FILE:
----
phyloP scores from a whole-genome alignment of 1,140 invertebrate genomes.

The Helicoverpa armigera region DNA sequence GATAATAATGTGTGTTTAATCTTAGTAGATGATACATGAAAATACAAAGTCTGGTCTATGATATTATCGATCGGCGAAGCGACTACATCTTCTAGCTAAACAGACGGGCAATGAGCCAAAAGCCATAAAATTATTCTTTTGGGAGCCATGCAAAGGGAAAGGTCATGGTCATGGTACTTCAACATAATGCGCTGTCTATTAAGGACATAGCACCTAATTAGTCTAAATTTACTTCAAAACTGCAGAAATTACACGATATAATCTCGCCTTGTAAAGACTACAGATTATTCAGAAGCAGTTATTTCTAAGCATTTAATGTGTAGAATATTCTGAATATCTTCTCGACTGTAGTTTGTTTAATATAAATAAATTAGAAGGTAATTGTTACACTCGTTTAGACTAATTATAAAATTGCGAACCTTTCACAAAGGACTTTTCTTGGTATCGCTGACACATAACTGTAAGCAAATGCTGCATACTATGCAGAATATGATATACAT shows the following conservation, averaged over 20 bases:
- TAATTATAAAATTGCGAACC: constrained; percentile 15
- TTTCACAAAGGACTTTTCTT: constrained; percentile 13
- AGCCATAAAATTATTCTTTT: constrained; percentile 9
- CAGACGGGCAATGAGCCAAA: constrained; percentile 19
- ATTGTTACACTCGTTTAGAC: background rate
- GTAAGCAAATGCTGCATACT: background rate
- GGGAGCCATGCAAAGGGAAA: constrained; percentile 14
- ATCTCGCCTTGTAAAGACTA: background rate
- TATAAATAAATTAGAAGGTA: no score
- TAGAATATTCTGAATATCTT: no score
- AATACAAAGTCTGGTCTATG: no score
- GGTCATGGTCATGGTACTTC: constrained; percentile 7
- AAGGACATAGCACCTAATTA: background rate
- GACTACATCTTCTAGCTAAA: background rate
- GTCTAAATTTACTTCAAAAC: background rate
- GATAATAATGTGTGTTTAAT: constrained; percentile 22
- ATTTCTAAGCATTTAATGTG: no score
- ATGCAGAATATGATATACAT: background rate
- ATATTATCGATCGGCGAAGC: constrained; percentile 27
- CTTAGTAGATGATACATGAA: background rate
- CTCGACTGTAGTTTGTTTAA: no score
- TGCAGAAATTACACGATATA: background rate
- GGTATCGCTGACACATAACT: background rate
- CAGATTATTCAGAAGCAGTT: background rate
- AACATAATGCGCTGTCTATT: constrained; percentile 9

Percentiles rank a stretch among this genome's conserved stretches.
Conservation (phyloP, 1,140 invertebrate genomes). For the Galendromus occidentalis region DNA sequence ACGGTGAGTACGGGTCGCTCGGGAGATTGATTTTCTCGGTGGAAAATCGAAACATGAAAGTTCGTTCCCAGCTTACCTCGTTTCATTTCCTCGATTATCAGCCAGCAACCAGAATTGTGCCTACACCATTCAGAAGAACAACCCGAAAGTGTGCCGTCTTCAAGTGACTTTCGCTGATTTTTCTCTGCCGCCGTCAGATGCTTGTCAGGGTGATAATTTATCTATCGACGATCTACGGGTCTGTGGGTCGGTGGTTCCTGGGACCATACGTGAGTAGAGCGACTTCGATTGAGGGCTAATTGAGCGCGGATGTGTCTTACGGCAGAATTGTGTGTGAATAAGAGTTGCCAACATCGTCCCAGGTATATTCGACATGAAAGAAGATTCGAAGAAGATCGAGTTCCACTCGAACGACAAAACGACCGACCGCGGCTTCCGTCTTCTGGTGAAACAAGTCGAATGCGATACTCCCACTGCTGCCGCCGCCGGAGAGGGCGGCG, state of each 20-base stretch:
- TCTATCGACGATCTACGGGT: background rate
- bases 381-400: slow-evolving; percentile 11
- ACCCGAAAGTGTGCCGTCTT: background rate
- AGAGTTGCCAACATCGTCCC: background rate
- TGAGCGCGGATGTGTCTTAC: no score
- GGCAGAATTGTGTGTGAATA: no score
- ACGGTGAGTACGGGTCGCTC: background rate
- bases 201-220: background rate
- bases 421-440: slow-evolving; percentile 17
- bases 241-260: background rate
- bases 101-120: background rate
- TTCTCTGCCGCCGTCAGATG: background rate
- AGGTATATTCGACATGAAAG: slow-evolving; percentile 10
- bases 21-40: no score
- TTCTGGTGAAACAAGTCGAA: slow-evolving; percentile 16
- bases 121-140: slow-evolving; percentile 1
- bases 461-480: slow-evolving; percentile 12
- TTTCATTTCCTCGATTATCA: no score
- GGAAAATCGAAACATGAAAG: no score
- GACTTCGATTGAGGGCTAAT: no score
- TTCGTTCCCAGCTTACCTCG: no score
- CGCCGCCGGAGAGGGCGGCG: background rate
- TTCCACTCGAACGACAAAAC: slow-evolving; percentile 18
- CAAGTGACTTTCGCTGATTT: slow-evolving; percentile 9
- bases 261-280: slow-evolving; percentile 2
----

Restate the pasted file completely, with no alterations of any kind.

phyloP scores from a whole-genome alignment of 1,140 invertebrate genomes.

The Helicoverpa armigera region DNA sequence GATAATAATGTGTGTTTAATCTTAGTAGATGATACATGAAAATACAAAGTCTGGTCTATGATATTATCGATCGGCGAAGCGACTACATCTTCTAGCTAAACAGACGGGCAATGAGCCAAAAGCCATAAAATTATTCTTTTGGGAGCCATGCAAAGGGAAAGGTCATGGTCATGGTACTTCAACATAATGCGCTGTCTATTAAGGACATAGCACCTAATTAGTCTAAATTTACTTCAAAACTGCAGAAATTACACGATATAATCTCGCCTTGTAAAGACTACAGATTATTCAGAAGCAGTTATTTCTAAGCATTTAATGTGTAGAATATTCTGAATATCTTCTCGACTGTAGTTTGTTTAATATAAATAAATTAGAAGGTAATTGTTACACTCGTTTAGACTAATTATAAAATTGCGAACCTTTCACAAAGGACTTTTCTTGGTATCGCTGACACATAACTGTAAGCAAATGCTGCATACTATGCAGAATATGATATACAT shows the following conservation, averaged over 20 bases:
- TAATTATAAAATTGCGAACC: constrained; percentile 15
- TTTCACAAAGGACTTTTCTT: constrained; percentile 13
- AGCCATAAAATTATTCTTTT: constrained; percentile 9
- CAGACGGGCAATGAGCCAAA: constrained; percentile 19
- ATTGTTACACTCGTTTAGAC: background rate
- GTAAGCAAATGCTGCATACT: background rate
- GGGAGCCATGCAAAGGGAAA: constrained; percentile 14
- ATCTCGCCTTGTAAAGACTA: background rate
- TATAAATAAATTAGAAGGTA: no score
- TAGAATATTCTGAATATCTT: no score
- AATACAAAGTCTGGTCTATG: no score
- GGTCATGGTCATGGTACTTC: constrained; percentile 7
- AAGGACATAGCACCTAATTA: background rate
- GACTACATCTTCTAGCTAAA: background rate
- GTCTAAATTTACTTCAAAAC: background rate
- GATAATAATGTGTGTTTAAT: constrained; percentile 22
- ATTTCTAAGCATTTAATGTG: no score
- ATGCAGAATATGATATACAT: background rate
- ATATTATCGATCGGCGAAGC: constrained; percentile 27
- CTTAGTAGATGATACATGAA: background rate
- CTCGACTGTAGTTTGTTTAA: no score
- TGCAGAAATTACACGATATA: background rate
- GGTATCGCTGACACATAACT: background rate
- CAGATTATTCAGAAGCAGTT: background rate
- AACATAATGCGCTGTCTATT: constrained; percentile 9

Percentiles rank a stretch among this genome's conserved stretches.
Conservation (phyloP, 1,140 invertebrate genomes). For the Galendromus occidentalis region DNA sequence ACGGTGAGTACGGGTCGCTCGGGAGATTGATTTTCTCGGTGGAAAATCGAAACATGAAAGTTCGTTCCCAGCTTACCTCGTTTCATTTCCTCGATTATCAGCCAGCAACCAGAATTGTGCCTACACCATTCAGAAGAACAACCCGAAAGTGTGCCGTCTTCAAGTGACTTTCGCTGATTTTTCTCTGCCGCCGTCAGATGCTTGTCAGGGTGATAATTTATCTATCGACGATCTACGGGTCTGTGGGTCGGTGGTTCCTGGGACCATACGTGAGTAGAGCGACTTCGATTGAGGGCTAATTGAGCGCGGATGTGTCTTACGGCAGAATTGTGTGTGAATAAGAGTTGCCAACATCGTCCCAGGTATATTCGACATGAAAGAAGATTCGAAGAAGATCGAGTTCCACTCGAACGACAAAACGACCGACCGCGGCTTCCGTCTTCTGGTGAAACAAGTCGAATGCGATACTCCCACTGCTGCCGCCGCCGGAGAGGGCGGCG, state of each 20-base stretch:
- TCTATCGACGATCTACGGGT: background rate
- bases 381-400: slow-evolving; percentile 11
- ACCCGAAAGTGTGCCGTCTT: background rate
- AGAGTTGCCAACATCGTCCC: background rate
- TGAGCGCGGATGTGTCTTAC: no score
- GGCAGAATTGTGTGTGAATA: no score
- ACGGTGAGTACGGGTCGCTC: background rate
- bases 201-220: background rate
- bases 421-440: slow-evolving; percentile 17
- bases 241-260: background rate
- bases 101-120: background rate
- TTCTCTGCCGCCGTCAGATG: background rate
- AGGTATATTCGACATGAAAG: slow-evolving; percentile 10
- bases 21-40: no score
- TTCTGGTGAAACAAGTCGAA: slow-evolving; percentile 16
- bases 121-140: slow-evolving; percentile 1
- bases 461-480: slow-evolving; percentile 12
- TTTCATTTCCTCGATTATCA: no score
- GGAAAATCGAAACATGAAAG: no score
- GACTTCGATTGAGGGCTAAT: no score
- TTCGTTCCCAGCTTACCTCG: no score
- CGCCGCCGGAGAGGGCGGCG: background rate
- TTCCACTCGAACGACAAAAC: slow-evolving; percentile 18
- CAAGTGACTTTCGCTGATTT: slow-evolving; percentile 9
- bases 261-280: slow-evolving; percentile 2